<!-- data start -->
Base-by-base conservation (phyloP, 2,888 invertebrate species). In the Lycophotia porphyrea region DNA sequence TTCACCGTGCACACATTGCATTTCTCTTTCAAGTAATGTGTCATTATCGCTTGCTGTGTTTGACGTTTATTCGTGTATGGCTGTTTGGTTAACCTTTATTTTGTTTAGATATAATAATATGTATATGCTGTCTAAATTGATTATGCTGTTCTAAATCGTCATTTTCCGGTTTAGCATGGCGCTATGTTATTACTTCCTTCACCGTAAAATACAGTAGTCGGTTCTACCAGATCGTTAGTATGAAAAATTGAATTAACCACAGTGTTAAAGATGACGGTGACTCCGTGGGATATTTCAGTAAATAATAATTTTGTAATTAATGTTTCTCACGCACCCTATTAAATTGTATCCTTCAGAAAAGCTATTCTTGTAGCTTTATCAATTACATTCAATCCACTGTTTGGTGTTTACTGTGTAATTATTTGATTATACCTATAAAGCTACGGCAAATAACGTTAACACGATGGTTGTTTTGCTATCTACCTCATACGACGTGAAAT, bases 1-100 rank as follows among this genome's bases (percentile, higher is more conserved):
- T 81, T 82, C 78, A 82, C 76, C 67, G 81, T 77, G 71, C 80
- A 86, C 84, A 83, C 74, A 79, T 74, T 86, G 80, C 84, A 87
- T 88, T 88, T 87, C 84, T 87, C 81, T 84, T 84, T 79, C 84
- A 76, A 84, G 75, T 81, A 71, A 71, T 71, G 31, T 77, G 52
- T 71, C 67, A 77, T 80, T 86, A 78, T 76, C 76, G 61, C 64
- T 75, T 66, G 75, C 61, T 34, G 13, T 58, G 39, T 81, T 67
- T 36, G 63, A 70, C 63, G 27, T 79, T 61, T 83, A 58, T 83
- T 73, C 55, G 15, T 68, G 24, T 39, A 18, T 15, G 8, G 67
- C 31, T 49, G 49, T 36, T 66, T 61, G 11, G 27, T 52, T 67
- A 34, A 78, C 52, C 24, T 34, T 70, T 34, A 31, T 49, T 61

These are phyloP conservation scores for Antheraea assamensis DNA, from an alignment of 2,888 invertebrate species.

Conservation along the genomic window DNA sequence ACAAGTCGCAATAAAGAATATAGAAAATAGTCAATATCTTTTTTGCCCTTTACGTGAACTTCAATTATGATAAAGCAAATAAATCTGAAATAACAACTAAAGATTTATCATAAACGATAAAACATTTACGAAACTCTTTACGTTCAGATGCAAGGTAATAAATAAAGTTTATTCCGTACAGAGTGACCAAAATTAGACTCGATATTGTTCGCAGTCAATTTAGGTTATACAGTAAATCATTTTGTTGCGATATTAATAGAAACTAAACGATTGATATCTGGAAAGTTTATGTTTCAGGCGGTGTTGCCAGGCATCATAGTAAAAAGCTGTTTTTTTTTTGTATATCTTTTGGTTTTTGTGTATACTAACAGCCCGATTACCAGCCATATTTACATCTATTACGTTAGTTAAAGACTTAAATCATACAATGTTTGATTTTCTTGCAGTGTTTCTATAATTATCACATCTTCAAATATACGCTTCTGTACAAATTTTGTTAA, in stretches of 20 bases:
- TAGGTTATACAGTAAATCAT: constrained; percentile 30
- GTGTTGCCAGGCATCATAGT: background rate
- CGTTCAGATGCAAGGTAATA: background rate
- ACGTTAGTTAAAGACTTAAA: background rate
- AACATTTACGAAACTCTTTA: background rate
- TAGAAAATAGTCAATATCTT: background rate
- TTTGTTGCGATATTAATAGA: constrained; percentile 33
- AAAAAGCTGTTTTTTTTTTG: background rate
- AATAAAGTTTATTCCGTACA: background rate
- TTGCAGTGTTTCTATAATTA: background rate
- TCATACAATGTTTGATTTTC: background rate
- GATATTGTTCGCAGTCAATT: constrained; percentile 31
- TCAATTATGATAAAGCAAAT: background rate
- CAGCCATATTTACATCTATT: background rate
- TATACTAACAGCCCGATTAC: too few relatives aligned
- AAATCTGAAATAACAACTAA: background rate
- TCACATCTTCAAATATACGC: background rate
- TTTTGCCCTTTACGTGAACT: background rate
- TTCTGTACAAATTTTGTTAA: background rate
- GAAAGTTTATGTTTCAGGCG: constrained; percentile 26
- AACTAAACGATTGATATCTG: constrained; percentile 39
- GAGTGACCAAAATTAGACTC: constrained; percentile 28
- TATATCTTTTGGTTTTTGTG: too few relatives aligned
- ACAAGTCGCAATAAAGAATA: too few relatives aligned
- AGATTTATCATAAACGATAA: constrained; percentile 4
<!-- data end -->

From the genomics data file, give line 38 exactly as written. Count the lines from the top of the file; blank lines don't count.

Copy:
- AGATTTATCATAAACGATAA: constrained; percentile 4